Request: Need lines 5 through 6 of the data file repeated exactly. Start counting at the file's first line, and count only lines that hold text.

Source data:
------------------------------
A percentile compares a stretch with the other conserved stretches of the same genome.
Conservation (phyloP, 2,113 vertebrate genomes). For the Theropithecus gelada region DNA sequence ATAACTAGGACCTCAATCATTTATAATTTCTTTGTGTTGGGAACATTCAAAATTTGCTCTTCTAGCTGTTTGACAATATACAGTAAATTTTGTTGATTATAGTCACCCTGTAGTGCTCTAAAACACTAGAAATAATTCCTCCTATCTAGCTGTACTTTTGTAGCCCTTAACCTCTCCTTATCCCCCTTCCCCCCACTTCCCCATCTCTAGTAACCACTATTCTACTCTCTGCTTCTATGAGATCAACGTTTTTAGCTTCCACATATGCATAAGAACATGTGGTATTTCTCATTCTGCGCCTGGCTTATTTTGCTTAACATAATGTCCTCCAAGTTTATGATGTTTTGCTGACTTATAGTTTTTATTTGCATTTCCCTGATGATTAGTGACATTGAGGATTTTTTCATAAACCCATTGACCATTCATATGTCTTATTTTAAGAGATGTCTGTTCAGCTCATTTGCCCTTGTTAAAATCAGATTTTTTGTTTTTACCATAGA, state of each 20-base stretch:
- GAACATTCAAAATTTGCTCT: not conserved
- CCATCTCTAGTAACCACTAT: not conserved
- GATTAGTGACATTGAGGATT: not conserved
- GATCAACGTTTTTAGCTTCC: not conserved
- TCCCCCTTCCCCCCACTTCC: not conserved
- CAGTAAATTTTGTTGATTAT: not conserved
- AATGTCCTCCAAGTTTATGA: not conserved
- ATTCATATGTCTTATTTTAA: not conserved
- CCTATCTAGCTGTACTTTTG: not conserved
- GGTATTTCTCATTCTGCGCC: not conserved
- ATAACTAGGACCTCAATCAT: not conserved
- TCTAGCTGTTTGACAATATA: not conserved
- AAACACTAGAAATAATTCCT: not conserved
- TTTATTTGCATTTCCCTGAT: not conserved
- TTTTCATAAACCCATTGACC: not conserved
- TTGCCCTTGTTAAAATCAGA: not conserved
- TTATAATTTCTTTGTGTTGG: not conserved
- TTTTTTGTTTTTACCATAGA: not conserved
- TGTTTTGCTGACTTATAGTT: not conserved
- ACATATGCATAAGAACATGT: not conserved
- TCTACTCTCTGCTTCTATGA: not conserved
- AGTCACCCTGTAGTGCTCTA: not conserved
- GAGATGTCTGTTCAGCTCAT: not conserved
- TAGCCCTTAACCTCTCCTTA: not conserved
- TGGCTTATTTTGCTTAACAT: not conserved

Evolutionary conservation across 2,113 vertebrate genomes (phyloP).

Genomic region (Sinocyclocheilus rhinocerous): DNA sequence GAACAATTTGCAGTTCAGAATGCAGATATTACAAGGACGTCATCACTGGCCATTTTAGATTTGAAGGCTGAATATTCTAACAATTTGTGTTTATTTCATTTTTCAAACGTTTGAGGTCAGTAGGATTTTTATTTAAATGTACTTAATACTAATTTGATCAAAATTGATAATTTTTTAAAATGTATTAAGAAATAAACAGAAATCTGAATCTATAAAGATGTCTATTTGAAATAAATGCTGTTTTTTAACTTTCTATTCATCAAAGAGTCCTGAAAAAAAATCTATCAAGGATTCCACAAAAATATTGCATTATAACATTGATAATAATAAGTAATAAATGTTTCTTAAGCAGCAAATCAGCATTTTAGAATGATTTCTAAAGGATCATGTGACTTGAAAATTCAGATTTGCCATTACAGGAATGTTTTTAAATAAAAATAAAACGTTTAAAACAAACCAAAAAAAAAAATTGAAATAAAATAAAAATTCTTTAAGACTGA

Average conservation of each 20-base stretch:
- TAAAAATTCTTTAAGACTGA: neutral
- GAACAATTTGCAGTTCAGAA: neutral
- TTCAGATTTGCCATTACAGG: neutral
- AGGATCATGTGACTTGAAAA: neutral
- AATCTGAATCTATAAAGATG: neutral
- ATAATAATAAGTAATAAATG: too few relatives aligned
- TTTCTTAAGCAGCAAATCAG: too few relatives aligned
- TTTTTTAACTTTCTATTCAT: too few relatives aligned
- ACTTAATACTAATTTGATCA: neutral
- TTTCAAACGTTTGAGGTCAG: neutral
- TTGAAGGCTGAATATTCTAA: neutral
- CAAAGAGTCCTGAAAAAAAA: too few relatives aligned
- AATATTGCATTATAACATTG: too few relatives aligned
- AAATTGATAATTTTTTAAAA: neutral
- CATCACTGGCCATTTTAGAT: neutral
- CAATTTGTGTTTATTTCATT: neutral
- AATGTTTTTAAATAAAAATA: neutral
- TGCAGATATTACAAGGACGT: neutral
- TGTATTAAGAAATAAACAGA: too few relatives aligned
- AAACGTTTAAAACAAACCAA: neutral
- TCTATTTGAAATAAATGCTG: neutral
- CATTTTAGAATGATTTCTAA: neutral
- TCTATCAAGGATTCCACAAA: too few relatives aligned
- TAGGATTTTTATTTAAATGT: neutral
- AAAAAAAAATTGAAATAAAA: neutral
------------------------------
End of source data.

- GATTAGTGACATTGAGGATT: not conserved
- GATCAACGTTTTTAGCTTCC: not conserved